Nice post, a few notes:
> Setting innodb_flush_log_at_trx_commit to 2 makes the flush happen every second (depending on the system load). This means that, in case of crash, innodb will have to replay all the non committed transactions (up you one second here).
Depending on the type of crash (MySQL only or complete OS crash) you may _lose_ up to one second’s worth of transactions. This isn’t about replaying them; the data would be lost.
Data not in the transaction log is guaranteed to not appear in your tables. That is how the premise of ACID is implemented. What you’d get upon recovery is a valid, consistent snapshot of your data, but a stale one.
Replicas of your crashed server may actually have that lost data, as they have the potential of retrieving it, or part of it, during that second where the transaction log is unflushed and just before the crash.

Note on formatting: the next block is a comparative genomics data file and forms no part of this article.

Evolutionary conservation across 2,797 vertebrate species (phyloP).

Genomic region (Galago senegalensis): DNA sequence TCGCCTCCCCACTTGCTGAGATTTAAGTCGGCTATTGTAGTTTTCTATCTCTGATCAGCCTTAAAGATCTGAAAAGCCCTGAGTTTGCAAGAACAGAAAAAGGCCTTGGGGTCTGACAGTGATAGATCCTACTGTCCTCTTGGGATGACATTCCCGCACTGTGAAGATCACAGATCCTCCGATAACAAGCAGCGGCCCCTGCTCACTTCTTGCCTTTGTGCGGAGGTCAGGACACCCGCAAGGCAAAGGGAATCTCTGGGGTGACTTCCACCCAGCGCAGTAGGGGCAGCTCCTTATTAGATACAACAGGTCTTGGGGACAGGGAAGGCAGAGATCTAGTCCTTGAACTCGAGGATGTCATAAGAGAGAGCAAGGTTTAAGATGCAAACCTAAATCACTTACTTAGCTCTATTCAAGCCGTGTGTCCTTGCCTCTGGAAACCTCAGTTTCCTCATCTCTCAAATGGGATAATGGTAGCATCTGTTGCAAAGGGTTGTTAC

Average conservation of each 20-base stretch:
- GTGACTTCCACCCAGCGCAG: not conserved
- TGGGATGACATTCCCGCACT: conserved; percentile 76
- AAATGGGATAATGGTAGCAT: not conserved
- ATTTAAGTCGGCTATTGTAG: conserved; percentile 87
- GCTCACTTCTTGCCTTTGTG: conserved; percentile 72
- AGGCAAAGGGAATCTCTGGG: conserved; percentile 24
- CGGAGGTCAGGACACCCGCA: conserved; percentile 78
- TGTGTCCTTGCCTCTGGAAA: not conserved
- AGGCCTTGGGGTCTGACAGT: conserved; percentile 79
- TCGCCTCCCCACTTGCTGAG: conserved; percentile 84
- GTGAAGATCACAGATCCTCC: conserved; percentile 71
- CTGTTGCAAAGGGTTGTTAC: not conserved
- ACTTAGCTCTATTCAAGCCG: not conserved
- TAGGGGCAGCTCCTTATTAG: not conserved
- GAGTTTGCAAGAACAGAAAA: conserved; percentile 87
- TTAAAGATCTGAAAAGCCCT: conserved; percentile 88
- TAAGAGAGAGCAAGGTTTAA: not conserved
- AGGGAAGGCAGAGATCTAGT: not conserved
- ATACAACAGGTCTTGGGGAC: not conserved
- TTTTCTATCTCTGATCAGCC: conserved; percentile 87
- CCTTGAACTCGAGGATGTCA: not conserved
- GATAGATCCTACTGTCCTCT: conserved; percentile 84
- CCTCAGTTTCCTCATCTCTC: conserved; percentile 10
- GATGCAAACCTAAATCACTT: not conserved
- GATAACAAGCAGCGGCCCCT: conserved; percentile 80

Setting `sync_binlog=0` means any replicas dangling from your crashed server are likely to not be able to resume replication. There’s workarounds to that so less of an issue.
The time it may take to recover a crashed master can range anywhere between seconds and hours, depending on your load and the reason for crash. Typical recovery times assuming hardware is intact range 10–30 minutes on busy installations. This is typically more than can be afforded. If the crashed server is the master/writable, most solutions involve failing over to a replica or using a Galera setup. If the server is a replica, then it’s typically less of a concern, assuming other replicas are around to take its place.